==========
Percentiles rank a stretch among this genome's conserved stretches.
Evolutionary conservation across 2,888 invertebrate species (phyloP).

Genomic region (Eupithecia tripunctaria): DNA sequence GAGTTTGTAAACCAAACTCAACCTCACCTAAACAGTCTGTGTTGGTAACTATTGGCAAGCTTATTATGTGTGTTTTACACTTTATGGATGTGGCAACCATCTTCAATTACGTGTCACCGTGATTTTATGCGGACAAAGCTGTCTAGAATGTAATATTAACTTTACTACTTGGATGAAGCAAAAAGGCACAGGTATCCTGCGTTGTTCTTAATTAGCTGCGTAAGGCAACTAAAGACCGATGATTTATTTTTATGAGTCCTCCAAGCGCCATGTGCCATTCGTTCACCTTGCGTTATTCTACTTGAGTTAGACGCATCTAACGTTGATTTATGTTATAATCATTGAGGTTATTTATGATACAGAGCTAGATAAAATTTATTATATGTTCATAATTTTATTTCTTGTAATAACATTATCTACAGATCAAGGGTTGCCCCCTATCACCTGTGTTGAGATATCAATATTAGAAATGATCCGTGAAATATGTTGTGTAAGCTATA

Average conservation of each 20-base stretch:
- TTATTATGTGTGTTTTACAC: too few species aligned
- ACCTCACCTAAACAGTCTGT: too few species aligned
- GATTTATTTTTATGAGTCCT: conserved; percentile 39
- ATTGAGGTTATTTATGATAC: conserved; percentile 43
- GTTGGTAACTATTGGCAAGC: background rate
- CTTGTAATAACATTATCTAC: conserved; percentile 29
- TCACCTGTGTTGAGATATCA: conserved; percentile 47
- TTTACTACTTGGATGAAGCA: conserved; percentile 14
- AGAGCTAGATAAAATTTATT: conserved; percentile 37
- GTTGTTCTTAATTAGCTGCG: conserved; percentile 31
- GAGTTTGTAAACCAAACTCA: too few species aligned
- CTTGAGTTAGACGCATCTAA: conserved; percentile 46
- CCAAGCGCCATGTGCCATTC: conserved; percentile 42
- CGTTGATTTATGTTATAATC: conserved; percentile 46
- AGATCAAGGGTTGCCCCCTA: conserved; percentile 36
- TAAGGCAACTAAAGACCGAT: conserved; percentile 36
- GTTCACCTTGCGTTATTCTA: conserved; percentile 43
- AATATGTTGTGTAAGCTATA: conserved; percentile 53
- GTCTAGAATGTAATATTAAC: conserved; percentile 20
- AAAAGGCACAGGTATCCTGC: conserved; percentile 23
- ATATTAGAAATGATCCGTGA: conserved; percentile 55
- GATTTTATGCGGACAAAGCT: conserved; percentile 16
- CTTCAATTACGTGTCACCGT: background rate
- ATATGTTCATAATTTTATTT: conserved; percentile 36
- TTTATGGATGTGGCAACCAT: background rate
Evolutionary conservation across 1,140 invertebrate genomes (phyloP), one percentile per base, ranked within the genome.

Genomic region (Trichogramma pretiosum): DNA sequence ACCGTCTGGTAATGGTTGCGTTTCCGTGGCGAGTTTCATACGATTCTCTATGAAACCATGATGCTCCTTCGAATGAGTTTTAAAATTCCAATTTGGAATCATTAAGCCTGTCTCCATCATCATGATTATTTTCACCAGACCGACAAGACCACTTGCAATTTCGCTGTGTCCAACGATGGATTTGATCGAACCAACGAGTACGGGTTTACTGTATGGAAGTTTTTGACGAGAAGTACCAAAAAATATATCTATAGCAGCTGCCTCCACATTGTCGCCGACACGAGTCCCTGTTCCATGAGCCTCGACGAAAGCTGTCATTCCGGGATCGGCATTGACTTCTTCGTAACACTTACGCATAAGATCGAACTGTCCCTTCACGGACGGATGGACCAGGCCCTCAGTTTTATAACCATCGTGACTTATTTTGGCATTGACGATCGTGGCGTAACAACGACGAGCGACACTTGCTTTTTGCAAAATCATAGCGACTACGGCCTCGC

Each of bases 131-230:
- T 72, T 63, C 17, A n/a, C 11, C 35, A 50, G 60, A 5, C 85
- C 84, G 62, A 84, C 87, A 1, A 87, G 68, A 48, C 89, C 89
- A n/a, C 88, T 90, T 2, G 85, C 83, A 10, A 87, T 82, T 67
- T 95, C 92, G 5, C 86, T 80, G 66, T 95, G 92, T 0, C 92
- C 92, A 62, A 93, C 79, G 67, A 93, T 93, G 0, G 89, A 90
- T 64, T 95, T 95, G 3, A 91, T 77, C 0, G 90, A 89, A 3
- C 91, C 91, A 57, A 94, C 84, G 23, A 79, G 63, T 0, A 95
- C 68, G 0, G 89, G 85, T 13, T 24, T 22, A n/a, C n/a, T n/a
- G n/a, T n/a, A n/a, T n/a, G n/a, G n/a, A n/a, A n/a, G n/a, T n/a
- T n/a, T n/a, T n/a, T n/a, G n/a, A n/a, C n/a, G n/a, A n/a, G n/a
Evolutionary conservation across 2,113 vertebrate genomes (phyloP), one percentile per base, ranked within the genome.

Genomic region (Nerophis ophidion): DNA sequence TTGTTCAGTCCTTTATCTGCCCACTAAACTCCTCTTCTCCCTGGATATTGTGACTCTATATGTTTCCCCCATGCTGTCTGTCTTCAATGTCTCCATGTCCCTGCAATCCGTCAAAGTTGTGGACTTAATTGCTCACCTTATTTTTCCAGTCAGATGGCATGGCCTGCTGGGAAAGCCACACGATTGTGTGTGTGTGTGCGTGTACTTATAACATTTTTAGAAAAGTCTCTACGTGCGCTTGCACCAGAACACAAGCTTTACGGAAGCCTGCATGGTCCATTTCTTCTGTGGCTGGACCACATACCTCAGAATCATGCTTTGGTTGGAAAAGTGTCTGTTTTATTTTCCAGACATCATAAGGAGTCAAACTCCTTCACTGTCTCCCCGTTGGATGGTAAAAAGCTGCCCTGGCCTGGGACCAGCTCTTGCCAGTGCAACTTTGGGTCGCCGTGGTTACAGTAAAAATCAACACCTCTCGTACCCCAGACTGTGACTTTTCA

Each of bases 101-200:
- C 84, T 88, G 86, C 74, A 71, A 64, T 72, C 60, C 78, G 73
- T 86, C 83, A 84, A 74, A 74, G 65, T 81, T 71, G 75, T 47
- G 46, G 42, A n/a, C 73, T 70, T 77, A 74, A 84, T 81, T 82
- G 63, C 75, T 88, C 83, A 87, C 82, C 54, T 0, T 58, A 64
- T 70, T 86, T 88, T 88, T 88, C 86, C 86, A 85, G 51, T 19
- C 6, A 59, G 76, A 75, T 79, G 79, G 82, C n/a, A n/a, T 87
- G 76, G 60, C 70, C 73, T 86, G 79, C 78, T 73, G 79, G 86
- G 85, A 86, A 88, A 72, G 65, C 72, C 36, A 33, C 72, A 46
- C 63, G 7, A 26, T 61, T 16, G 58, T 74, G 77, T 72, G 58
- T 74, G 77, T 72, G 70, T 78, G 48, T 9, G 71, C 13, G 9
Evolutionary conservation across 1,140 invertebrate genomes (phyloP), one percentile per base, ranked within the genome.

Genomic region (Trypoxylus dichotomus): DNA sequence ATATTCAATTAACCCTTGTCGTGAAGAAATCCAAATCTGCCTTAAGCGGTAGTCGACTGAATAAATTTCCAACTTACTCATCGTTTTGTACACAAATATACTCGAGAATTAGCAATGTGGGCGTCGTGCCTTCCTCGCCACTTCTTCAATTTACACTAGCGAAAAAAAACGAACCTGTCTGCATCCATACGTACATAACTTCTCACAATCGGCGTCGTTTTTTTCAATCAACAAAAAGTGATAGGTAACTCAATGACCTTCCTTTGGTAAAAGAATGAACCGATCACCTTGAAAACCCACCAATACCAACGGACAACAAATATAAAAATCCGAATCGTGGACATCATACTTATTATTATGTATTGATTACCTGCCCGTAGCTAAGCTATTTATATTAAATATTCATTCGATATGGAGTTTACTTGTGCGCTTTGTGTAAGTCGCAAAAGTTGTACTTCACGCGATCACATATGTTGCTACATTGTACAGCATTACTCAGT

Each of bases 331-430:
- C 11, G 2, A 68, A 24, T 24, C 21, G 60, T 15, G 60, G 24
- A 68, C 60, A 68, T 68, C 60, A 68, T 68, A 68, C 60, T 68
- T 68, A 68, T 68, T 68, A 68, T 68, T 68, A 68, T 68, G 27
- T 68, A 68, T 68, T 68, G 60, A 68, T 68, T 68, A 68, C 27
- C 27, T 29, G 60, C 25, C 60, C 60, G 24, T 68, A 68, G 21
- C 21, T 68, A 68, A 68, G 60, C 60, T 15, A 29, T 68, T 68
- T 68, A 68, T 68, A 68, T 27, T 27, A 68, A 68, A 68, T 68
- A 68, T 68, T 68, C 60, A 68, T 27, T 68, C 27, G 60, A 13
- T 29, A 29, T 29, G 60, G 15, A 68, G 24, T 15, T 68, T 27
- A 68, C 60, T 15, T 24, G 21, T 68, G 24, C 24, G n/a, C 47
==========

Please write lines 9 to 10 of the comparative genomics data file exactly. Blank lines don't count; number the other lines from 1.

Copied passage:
- GTTGGTAACTATTGGCAAGC: background rate
- CTTGTAATAACATTATCTAC: conserved; percentile 29